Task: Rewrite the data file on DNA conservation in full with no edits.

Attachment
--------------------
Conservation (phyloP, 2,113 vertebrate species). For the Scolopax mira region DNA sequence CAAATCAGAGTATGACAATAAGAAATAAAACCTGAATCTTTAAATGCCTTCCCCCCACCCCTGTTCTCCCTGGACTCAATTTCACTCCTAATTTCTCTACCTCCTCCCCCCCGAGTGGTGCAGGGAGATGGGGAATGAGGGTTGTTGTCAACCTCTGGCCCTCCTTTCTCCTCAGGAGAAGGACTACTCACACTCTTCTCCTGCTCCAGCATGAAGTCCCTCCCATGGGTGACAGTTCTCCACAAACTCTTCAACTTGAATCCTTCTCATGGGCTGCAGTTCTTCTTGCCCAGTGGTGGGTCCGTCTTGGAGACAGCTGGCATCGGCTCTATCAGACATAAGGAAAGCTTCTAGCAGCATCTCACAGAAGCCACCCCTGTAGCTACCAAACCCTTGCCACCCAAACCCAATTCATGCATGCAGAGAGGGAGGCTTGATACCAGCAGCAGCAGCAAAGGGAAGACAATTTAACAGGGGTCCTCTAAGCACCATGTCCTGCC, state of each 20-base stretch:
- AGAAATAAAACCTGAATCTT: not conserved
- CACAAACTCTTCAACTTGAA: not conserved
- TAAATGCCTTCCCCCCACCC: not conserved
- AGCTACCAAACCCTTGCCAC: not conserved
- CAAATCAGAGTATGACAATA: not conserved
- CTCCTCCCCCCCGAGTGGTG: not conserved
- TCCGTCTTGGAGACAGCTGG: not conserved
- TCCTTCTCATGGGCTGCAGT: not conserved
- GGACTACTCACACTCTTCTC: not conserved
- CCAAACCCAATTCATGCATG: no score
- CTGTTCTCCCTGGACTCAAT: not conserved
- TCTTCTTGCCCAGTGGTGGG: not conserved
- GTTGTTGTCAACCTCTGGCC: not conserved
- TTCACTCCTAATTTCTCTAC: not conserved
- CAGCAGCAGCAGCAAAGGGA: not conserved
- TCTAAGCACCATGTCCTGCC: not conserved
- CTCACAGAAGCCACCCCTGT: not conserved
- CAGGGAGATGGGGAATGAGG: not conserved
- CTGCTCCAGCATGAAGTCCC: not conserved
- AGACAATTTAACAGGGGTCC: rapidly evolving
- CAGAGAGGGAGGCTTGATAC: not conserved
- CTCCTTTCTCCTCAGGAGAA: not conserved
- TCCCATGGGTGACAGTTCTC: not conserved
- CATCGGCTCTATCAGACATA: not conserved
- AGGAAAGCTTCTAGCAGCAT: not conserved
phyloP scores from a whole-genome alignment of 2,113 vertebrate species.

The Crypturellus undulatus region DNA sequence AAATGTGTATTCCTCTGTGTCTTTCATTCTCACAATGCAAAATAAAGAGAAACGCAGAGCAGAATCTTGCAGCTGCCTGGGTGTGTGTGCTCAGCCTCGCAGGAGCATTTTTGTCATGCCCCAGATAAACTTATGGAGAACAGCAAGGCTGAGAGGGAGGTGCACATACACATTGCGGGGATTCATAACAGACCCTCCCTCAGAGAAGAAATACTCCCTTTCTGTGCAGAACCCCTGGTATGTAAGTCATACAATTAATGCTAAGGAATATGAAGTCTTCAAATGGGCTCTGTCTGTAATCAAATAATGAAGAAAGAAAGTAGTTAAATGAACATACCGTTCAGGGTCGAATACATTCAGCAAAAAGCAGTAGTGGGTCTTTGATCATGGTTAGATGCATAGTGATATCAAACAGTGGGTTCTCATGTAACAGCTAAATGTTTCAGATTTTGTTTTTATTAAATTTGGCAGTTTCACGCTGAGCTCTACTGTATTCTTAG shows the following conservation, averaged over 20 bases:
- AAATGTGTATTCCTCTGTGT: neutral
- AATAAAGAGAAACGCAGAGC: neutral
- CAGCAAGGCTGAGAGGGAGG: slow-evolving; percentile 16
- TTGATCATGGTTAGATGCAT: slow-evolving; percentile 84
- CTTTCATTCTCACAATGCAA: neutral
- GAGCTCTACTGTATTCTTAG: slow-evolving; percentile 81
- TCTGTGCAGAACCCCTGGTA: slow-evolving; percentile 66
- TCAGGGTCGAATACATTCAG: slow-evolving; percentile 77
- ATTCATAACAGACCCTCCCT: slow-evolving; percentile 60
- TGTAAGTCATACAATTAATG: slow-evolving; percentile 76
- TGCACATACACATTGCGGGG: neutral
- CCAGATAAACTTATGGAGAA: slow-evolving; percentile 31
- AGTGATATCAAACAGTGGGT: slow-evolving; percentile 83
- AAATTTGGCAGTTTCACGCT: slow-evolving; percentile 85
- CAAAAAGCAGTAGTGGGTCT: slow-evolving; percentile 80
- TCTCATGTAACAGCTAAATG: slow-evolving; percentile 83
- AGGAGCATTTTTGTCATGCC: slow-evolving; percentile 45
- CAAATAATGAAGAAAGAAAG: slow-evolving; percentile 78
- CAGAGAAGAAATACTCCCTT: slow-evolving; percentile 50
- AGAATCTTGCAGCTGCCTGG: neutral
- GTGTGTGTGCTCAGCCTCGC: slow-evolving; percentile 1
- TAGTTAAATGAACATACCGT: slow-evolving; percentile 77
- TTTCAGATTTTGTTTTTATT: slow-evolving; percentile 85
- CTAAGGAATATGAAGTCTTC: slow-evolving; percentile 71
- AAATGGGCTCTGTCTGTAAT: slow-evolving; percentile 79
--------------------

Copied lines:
Conservation (phyloP, 2,113 vertebrate species). For the Scolopax mira region DNA sequence CAAATCAGAGTATGACAATAAGAAATAAAACCTGAATCTTTAAATGCCTTCCCCCCACCCCTGTTCTCCCTGGACTCAATTTCACTCCTAATTTCTCTACCTCCTCCCCCCCGAGTGGTGCAGGGAGATGGGGAATGAGGGTTGTTGTCAACCTCTGGCCCTCCTTTCTCCTCAGGAGAAGGACTACTCACACTCTTCTCCTGCTCCAGCATGAAGTCCCTCCCATGGGTGACAGTTCTCCACAAACTCTTCAACTTGAATCCTTCTCATGGGCTGCAGTTCTTCTTGCCCAGTGGTGGGTCCGTCTTGGAGACAGCTGGCATCGGCTCTATCAGACATAAGGAAAGCTTCTAGCAGCATCTCACAGAAGCCACCCCTGTAGCTACCAAACCCTTGCCACCCAAACCCAATTCATGCATGCAGAGAGGGAGGCTTGATACCAGCAGCAGCAGCAAAGGGAAGACAATTTAACAGGGGTCCTCTAAGCACCATGTCCTGCC, state of each 20-base stretch:
- AGAAATAAAACCTGAATCTT: not conserved
- CACAAACTCTTCAACTTGAA: not conserved
- TAAATGCCTTCCCCCCACCC: not conserved
- AGCTACCAAACCCTTGCCAC: not conserved
- CAAATCAGAGTATGACAATA: not conserved
- CTCCTCCCCCCCGAGTGGTG: not conserved
- TCCGTCTTGGAGACAGCTGG: not conserved
- TCCTTCTCATGGGCTGCAGT: not conserved
- GGACTACTCACACTCTTCTC: not conserved
- CCAAACCCAATTCATGCATG: no score
- CTGTTCTCCCTGGACTCAAT: not conserved
- TCTTCTTGCCCAGTGGTGGG: not conserved
- GTTGTTGTCAACCTCTGGCC: not conserved
- TTCACTCCTAATTTCTCTAC: not conserved
- CAGCAGCAGCAGCAAAGGGA: not conserved
- TCTAAGCACCATGTCCTGCC: not conserved
- CTCACAGAAGCCACCCCTGT: not conserved
- CAGGGAGATGGGGAATGAGG: not conserved
- CTGCTCCAGCATGAAGTCCC: not conserved
- AGACAATTTAACAGGGGTCC: rapidly evolving
- CAGAGAGGGAGGCTTGATAC: not conserved
- CTCCTTTCTCCTCAGGAGAA: not conserved
- TCCCATGGGTGACAGTTCTC: not conserved
- CATCGGCTCTATCAGACATA: not conserved
- AGGAAAGCTTCTAGCAGCAT: not conserved
phyloP scores from a whole-genome alignment of 2,113 vertebrate species.

The Crypturellus undulatus region DNA sequence AAATGTGTATTCCTCTGTGTCTTTCATTCTCACAATGCAAAATAAAGAGAAACGCAGAGCAGAATCTTGCAGCTGCCTGGGTGTGTGTGCTCAGCCTCGCAGGAGCATTTTTGTCATGCCCCAGATAAACTTATGGAGAACAGCAAGGCTGAGAGGGAGGTGCACATACACATTGCGGGGATTCATAACAGACCCTCCCTCAGAGAAGAAATACTCCCTTTCTGTGCAGAACCCCTGGTATGTAAGTCATACAATTAATGCTAAGGAATATGAAGTCTTCAAATGGGCTCTGTCTGTAATCAAATAATGAAGAAAGAAAGTAGTTAAATGAACATACCGTTCAGGGTCGAATACATTCAGCAAAAAGCAGTAGTGGGTCTTTGATCATGGTTAGATGCATAGTGATATCAAACAGTGGGTTCTCATGTAACAGCTAAATGTTTCAGATTTTGTTTTTATTAAATTTGGCAGTTTCACGCTGAGCTCTACTGTATTCTTAG shows the following conservation, averaged over 20 bases:
- AAATGTGTATTCCTCTGTGT: neutral
- AATAAAGAGAAACGCAGAGC: neutral
- CAGCAAGGCTGAGAGGGAGG: slow-evolving; percentile 16
- TTGATCATGGTTAGATGCAT: slow-evolving; percentile 84
- CTTTCATTCTCACAATGCAA: neutral
- GAGCTCTACTGTATTCTTAG: slow-evolving; percentile 81
- TCTGTGCAGAACCCCTGGTA: slow-evolving; percentile 66
- TCAGGGTCGAATACATTCAG: slow-evolving; percentile 77
- ATTCATAACAGACCCTCCCT: slow-evolving; percentile 60
- TGTAAGTCATACAATTAATG: slow-evolving; percentile 76
- TGCACATACACATTGCGGGG: neutral
- CCAGATAAACTTATGGAGAA: slow-evolving; percentile 31
- AGTGATATCAAACAGTGGGT: slow-evolving; percentile 83
- AAATTTGGCAGTTTCACGCT: slow-evolving; percentile 85
- CAAAAAGCAGTAGTGGGTCT: slow-evolving; percentile 80
- TCTCATGTAACAGCTAAATG: slow-evolving; percentile 83
- AGGAGCATTTTTGTCATGCC: slow-evolving; percentile 45
- CAAATAATGAAGAAAGAAAG: slow-evolving; percentile 78
- CAGAGAAGAAATACTCCCTT: slow-evolving; percentile 50
- AGAATCTTGCAGCTGCCTGG: neutral
- GTGTGTGTGCTCAGCCTCGC: slow-evolving; percentile 1
- TAGTTAAATGAACATACCGT: slow-evolving; percentile 77
- TTTCAGATTTTGTTTTTATT: slow-evolving; percentile 85
- CTAAGGAATATGAAGTCTTC: slow-evolving; percentile 71
- AAATGGGCTCTGTCTGTAAT: slow-evolving; percentile 79